2. I live in the UK and generally prefer Lidl to Aldi amongst the cheap supermarkets.

          I find that many of their prices are now pretty much in line with the discounted prices at the more mainstream supermarkets and, of course, Aldi tends not to stock premium products that I normally buy, such as free range bacon and eggs or organic butter.

          Where I do use them is for their tinned or jarred products. Often they will have products not available at more "British" supermarkets or, alternatively, have similar but at heavily discounted prices - their jarred sundried tomatoes are half the price of my normal supermarket.

          So, difficult to answer your question specifically. We probably visit about three times a year and tend to make a shop at both Aldi & Lidl (as they happen to be within a couple of kilometres of each other). We just look for whatever bargains are available at the time - probably spending around £50 at Lidl and perhaps half that at Aldi. Neither are shops I would want to vsiit regularly.

          This thread on a money saving forum may be of interest:

          1 Reply
          1. re: Harters

            Living in England I visit my local Lidl in Gloucestershire at least once a week.

            average shop, £10.

            Cycling there makes you focus on what you want. Prices are great, quality is great and they run surprise opportunities, the other week it was 'Danish week', the best sausage and crisp bread you could ask for, oh, and hot mustard to go with the sausage.

            Holy Moly.... Off topic as usual.

            Here in Gloucestershire, but not not in Cirencester, Aldi are pretty good too.

          2. I've been happy with basic products. Their corn chip is the closest to Fritos I've found
            Produce has been fine and very reasonable. I tried a frozen dinner and it was not so good (even for a frozen dinner).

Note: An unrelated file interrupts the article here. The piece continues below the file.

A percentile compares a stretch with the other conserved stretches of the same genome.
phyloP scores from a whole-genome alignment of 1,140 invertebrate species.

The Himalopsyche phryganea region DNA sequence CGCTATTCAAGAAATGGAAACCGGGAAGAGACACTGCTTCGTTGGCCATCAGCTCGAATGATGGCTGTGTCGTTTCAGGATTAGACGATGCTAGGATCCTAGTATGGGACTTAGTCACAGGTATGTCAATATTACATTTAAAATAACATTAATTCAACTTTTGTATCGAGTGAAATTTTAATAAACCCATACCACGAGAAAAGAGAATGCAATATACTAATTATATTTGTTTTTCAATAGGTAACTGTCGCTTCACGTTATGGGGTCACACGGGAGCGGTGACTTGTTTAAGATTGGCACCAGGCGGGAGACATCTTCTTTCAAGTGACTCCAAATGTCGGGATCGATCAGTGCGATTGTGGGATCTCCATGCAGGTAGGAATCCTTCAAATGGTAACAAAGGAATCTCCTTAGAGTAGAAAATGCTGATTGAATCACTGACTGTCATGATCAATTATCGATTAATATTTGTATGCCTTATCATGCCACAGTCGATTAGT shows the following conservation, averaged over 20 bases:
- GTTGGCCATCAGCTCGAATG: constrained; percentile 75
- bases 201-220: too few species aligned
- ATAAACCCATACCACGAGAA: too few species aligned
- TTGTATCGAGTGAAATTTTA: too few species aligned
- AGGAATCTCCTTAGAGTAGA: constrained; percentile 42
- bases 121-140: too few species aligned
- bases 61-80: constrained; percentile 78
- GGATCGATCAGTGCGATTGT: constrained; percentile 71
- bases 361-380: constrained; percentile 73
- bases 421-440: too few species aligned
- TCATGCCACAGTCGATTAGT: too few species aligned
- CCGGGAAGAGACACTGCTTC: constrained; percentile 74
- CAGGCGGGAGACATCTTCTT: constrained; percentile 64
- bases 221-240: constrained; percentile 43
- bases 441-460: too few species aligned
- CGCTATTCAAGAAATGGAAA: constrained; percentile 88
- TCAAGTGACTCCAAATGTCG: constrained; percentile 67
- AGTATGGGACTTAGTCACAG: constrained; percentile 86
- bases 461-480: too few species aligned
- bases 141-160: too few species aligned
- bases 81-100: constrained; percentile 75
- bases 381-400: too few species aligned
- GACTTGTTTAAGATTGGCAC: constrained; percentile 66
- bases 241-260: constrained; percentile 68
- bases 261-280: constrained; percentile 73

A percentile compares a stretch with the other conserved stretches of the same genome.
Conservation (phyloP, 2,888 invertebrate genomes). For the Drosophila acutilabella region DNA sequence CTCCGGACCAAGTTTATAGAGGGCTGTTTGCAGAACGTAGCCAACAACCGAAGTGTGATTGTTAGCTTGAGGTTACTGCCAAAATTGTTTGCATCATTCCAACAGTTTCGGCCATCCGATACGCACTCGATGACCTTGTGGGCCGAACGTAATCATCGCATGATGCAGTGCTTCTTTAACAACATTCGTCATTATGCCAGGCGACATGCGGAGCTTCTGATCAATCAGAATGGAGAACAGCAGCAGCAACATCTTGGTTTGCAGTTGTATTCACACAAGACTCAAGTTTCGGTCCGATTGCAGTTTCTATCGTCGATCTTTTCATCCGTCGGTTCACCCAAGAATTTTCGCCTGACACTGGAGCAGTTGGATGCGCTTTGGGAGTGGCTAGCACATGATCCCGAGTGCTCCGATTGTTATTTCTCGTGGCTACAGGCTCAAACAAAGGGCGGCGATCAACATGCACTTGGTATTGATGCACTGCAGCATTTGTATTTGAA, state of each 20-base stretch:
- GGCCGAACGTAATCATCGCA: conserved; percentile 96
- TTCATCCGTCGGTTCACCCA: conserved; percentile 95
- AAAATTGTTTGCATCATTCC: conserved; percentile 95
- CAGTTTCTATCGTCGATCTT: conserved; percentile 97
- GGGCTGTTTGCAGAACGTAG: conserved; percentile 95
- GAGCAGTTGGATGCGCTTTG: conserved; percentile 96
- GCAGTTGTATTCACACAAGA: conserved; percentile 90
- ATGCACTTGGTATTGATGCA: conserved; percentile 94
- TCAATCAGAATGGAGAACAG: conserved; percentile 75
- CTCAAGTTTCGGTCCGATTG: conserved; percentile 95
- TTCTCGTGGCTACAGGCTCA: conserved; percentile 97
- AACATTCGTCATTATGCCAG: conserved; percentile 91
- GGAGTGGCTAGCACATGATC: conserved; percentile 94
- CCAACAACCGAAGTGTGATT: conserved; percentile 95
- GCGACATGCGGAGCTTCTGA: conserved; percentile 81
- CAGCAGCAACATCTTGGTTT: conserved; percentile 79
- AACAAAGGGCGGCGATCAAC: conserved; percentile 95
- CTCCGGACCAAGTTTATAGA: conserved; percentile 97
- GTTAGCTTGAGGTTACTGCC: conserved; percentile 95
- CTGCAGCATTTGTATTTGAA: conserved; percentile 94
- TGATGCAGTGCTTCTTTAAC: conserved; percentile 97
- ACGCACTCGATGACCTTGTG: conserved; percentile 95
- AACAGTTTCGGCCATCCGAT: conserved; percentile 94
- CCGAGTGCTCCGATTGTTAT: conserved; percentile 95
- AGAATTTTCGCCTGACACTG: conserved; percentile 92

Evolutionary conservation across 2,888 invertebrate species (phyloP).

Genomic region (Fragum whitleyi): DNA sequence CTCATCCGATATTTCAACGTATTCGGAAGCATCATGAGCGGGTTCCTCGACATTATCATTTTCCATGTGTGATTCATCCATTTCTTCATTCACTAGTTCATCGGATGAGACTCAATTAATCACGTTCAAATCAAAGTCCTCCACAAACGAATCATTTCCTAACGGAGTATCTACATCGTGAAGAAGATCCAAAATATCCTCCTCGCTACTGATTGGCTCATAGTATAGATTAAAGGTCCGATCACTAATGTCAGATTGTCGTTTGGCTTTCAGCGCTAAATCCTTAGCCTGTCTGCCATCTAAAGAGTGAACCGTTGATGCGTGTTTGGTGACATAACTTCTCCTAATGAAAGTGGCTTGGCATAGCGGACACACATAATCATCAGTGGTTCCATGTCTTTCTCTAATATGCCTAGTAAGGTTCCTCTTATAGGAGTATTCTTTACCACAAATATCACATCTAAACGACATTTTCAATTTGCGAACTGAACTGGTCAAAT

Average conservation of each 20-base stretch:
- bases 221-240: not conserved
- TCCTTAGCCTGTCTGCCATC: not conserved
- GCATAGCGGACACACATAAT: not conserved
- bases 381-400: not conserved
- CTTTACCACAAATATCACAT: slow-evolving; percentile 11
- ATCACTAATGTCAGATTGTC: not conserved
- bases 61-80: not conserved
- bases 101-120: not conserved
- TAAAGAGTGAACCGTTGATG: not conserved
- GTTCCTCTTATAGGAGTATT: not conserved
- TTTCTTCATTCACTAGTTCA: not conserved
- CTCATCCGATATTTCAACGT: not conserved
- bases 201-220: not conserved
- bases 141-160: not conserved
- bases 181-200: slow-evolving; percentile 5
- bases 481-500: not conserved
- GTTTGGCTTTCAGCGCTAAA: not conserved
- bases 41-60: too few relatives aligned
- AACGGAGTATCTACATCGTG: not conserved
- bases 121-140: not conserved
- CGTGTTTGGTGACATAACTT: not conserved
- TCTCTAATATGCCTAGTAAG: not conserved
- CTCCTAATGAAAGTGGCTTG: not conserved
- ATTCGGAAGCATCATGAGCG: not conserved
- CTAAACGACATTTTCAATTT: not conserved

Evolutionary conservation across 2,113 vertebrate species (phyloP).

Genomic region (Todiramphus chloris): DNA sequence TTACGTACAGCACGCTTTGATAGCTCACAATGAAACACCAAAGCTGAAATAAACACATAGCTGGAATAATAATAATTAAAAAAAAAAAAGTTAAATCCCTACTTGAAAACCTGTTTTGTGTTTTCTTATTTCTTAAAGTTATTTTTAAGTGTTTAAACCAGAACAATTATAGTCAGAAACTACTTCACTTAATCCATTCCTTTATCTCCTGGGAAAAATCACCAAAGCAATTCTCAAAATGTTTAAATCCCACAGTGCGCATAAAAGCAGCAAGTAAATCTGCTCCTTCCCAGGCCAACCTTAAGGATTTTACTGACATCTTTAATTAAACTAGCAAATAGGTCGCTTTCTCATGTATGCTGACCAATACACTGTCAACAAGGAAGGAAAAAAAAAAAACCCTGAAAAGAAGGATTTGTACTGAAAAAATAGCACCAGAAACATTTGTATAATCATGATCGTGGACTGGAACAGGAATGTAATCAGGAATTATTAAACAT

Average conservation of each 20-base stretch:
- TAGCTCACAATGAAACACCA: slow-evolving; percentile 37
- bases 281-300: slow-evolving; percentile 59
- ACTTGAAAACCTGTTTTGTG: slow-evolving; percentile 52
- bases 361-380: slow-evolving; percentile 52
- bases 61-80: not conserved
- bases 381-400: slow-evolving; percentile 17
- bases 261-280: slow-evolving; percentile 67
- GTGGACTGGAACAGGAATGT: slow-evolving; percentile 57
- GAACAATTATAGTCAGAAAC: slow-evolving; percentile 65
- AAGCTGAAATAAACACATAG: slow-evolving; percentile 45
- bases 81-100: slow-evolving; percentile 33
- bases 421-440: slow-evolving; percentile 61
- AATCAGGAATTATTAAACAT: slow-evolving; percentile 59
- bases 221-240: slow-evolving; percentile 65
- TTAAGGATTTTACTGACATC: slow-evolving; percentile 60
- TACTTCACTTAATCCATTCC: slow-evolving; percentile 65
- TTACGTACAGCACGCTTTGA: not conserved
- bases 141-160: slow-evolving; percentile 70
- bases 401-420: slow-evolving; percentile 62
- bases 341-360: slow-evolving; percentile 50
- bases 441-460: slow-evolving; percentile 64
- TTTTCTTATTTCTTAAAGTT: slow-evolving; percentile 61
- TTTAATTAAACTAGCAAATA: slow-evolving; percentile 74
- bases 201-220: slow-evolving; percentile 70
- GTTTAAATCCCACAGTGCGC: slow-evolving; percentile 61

1 Reply
            1. re: meatn3

              I think their quality and prices on staples are unbeatable. In my area, produce can be hit or miss. Overall I've been happy with their store brand canned and frozen prepared items, except the chicken pot pies which were inedible. They also offer weekly "special purchase" specials on name brand products at excellent prices. Even the fresh meat has been fine. Worth noting is their "double money back" satisfaction guarantee. All in all, Aldi's my first stop before shopping at a conventional grocery.

            2. I made my first trip to an Aldi's last week too. It was about a 35 mile trip, but I wanted to pick up the Crofton convection oven (the Flavorwave clone) that they had on sale for $40.

              I was surprised at how small the store was. I don't think it was even 10,000 sq. ft. I don't know why, but I pictured a huge cavernous warehouse. The layout and registers made the place look like a no-frills supermarket from 25 years in the future. And it was awesome that the cashiers had chairs! (I cashiered for 15 years, and always thought this was a great idea. It reduces fatigue and increases efficiency!) The place was super clean, unlike other bargain supermarkets in the area. Lines at the register got long, but moved quickly.

              So, here are some impressions on some of the items I got (don't remember all the Aldi brand names):

              Crisp Rice Cereal Treats w chocolate drizzle: OK, but vastly inferior to the original Kellogg's prepackaged ones.

              Egg Nog: Very good. Comparable to brand name egg nog.

              Jello cups (unrefrigerated): So-so. No Jello.

              Toffee chocolate bar: Outstanding. As good as the best stuff at Trader Joe's.